The present invention will be better understood and the main objects and important features, other than those enumerated above, will become apparent when consideration is given to the following details and description, which when taken in conjunction with the annexed drawings, describes, discloses, illustrates, and shows the preferred embodiments or modifications of the present invention and what is presently considered and believed to be the best mode of practice in the principles thereof. Other embodiments or modifications may be suggested to those having the benefit of the teachings herein and such other embodiments or modifications are intended to be reserved especially as they fall within the scope and spirit of the subjoined claims.

BRIEF DESCRIPTION OF THE DRAWINGS

FIG. 1 is a perspective view of the drivers and primary belt drives and primary sprocket wheels and the housing of the hammermill incorporated in the feed processing system of the present invention;

FIG. 2 is a detailed view of the drive shaft of the bottom, horizontal auger and of the shear pin assembly as taken through line 2--2 of FIG. 1; and

FIG. 3 is a top view of the feed processing system according to the present invention;

FIG. 4 is a side elevation view taken through line 4--4 of FIG. 3;

FIG. 5 is an end elevation view taken through line 5--5 of FIG. 4;

FIG. 6 is a section view taken through line 6--6 of FIG. 4.

DESCRIPTION OF THE PREFERRED EMBODIMENTS

Reference is now made to the drawings and in particular to FIGS. 1-6 in which identical or similar parts are designated by the same reference numerals throughout.

Am improved feed processing system 10 is shown in a top view in FIG. 3. Feed processing system 10 according to the present invention includes an elongated mixer-blender container, or tank, 12 having opposed vertical inner and outer end walls 14 and 16 respectively and opposed upper vertical inner and outer side walls 18 and 20 respectively. As shown in FIGS. 5 and 6, upper vertical inner and outer side walls 18 and 20 extend vertically from a horizontal top wall 22 to sloping inner and outer side walls 24 and 26 respectively that slope inwardly towards one another at the same angle to opposed vertical inner and outer side walls 21 and 23 respectively. Vertical end walls 14 and 16 are connected to and contoured according to the inner and outer side walls 18, 20, 22, and 24, and in addition are connected to top and bottom walls 20 and 28. At each of the four corners of mixing tank 12 as seen in FIG. 3 and also in FIGS. 4 and 6, an inwardly slanting corner-piece 30 is connected to each side wall and each upper and lower wall from a position spaced below top wall 22 and a position spaced above bottom wall 28. The four corner-pieces 30 prevent feed material from becoming immobile in the corners of mixing tank 12 during the blending-mixing operation.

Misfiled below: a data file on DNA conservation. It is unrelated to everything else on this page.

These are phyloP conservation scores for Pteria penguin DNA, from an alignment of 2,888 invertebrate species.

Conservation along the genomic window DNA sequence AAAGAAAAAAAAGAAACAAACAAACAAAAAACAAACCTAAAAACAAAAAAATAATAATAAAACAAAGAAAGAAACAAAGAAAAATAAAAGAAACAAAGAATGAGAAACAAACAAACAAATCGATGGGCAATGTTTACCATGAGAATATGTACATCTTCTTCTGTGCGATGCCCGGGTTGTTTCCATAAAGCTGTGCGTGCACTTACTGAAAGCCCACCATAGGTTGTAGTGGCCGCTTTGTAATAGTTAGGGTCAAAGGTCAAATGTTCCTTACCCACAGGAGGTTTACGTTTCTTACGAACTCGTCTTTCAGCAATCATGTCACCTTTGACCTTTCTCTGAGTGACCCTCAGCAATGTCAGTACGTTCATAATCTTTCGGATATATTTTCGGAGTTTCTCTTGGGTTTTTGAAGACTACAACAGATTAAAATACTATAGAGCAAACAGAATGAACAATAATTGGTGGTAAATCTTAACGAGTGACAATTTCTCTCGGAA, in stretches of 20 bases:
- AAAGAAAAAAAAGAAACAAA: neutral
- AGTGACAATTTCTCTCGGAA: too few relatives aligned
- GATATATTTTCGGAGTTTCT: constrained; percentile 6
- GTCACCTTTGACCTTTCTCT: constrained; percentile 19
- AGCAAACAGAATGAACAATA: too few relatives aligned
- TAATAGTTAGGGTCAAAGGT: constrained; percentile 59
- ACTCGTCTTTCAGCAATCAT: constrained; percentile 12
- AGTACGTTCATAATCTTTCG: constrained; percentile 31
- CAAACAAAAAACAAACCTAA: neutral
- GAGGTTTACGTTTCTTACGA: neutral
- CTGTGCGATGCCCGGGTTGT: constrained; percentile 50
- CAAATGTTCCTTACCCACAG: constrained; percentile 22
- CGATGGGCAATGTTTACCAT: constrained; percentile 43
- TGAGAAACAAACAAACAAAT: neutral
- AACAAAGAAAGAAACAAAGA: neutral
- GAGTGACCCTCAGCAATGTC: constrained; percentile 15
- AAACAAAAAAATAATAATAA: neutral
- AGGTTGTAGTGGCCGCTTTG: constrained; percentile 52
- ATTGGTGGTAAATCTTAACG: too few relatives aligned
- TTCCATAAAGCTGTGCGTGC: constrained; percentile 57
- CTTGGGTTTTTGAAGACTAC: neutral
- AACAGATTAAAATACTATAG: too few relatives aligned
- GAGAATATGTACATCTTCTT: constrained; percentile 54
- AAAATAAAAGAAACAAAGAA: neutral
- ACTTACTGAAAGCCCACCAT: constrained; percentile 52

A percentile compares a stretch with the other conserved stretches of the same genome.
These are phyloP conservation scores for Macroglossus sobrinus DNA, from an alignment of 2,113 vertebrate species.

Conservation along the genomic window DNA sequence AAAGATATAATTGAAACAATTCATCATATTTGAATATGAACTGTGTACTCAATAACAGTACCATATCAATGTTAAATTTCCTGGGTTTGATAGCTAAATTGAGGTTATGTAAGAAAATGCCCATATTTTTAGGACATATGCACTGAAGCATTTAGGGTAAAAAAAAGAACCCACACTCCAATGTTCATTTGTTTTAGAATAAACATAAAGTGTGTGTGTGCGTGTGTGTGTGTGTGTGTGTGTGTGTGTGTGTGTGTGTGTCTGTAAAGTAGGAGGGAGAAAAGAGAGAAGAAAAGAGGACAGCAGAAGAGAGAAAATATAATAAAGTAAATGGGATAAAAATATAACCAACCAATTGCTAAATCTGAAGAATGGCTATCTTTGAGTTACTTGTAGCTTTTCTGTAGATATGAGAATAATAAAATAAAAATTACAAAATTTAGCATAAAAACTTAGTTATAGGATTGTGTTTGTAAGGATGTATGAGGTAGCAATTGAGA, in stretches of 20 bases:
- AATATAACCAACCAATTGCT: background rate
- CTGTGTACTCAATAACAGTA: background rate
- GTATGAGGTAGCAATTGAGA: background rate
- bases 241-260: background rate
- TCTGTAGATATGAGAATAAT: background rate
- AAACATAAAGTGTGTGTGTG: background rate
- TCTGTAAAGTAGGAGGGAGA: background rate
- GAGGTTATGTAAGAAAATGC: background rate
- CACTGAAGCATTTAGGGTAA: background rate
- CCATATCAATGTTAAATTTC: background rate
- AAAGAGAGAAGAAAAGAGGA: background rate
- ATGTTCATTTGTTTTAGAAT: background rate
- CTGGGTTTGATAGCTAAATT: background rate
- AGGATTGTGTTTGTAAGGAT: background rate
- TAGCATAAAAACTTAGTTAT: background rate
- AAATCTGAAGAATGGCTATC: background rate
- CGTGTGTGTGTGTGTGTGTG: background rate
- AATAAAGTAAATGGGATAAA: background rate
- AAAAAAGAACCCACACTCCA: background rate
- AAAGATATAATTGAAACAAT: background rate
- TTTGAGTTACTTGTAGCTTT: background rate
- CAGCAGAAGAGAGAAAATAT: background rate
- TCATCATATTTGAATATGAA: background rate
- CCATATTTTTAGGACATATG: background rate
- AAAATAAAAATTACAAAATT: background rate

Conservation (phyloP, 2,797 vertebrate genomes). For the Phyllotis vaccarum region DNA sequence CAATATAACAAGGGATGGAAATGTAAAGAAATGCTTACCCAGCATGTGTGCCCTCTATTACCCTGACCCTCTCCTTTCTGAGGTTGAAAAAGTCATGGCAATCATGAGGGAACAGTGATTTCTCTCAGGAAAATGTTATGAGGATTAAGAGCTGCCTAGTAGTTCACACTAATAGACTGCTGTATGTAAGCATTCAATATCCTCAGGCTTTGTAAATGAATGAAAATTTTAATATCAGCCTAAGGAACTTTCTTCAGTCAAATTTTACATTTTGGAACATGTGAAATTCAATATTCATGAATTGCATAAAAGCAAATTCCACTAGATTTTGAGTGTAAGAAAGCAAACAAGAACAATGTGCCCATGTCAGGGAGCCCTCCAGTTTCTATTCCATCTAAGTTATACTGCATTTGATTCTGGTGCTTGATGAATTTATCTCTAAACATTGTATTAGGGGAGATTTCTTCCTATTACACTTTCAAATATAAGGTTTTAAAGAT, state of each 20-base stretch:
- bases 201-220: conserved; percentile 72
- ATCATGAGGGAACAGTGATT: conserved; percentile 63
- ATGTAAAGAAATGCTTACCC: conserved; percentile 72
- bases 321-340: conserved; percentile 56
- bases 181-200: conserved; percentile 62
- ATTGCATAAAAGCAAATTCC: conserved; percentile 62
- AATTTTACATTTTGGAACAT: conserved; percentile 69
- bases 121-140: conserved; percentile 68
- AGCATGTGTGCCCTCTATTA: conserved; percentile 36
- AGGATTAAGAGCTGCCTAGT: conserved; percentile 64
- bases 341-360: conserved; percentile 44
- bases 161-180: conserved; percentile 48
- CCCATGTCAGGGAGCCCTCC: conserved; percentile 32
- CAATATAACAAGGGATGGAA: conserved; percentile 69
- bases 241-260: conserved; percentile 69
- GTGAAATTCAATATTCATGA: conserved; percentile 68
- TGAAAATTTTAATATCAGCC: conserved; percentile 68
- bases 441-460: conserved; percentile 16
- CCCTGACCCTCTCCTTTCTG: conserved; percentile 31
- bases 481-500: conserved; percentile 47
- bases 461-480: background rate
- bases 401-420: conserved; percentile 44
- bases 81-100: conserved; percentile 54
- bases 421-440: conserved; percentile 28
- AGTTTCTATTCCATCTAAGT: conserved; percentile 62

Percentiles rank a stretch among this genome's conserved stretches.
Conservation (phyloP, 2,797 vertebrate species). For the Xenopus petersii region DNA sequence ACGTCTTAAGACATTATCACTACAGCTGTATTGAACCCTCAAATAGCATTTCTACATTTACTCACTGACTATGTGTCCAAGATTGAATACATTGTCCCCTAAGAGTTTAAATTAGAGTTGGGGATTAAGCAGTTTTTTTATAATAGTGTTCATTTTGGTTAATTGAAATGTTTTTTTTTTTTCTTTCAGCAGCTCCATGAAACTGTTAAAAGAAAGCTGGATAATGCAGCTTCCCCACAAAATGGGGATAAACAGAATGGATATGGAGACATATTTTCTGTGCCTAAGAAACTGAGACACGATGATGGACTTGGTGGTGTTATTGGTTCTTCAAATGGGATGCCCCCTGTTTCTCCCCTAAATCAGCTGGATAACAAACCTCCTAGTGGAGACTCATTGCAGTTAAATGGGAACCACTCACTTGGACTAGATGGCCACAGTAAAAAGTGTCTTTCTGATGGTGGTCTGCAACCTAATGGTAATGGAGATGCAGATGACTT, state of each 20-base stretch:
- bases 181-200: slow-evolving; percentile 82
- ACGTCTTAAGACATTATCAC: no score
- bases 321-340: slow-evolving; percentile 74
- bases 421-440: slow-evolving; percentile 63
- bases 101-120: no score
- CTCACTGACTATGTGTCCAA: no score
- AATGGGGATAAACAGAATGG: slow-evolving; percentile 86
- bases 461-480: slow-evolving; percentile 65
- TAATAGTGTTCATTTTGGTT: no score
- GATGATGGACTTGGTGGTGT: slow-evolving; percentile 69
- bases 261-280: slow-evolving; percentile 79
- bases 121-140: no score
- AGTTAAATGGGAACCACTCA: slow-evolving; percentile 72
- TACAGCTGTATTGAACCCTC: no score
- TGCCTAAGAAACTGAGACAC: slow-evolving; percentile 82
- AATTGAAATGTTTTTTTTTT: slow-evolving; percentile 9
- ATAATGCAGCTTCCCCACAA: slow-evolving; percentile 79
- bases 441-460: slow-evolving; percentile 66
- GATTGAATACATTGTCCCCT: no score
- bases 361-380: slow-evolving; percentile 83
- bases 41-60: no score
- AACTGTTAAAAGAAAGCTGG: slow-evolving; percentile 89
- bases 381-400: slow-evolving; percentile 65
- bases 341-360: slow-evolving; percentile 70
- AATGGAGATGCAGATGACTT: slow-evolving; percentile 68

For purposes of describing the present invention, feed processing system 10 includes the mixing apparatus contained in tank 12 and the drive mechanisms that operate the mixing apparatus. Associated with feed processing 10 is a hammermill 34, which is not shown but is positioned in a hammermill housing 36 spaced from tank 12 as shown in FIG. 3 and a cyclone 38 positioned between hammermill housing 36 and tank 12. Hammermill housing 36 has opposed inner and outer walls 40 and 42, which are lateral to inner end wall 14 of tank 12 with inner wall 42 being spaced from inner end wall 14. As noted previously, hammermill 34 is generally similar to the hammermill described in U.S. Pat. No. 4,037,799.

FIG. 1 shows in a perspective view some of the driving mechanisms of feed processing system 10, which are mounted on along side outer wall 40 of hammermill housing 36. Extending between inner wall 42 of hammermill housing 36 and inner end wall 14 of tank 12 is an enclosed passageway 44, which is positioned below cyclone 38 into which it opens. Passageway 44 forms a bottom trough 45.

Extending transversely outwardly from hammermill housing 36 between inner and outer walls 40 and 42 is an enclosed passage 46 having a mouth 48 and a conveyor 46 extending along the bottom of passage 48 and leading to hammermill 34 within. Feed (not shown) of various types, including grains and roughages, are loaded onto conveyor 50 from where they are transported to hammermill 34 where it is ground. It is noted that although conveyor 50 is shown in the preferred embodiment, twin augers as described in Patent '799 may be employed in lieu of conveyor 50.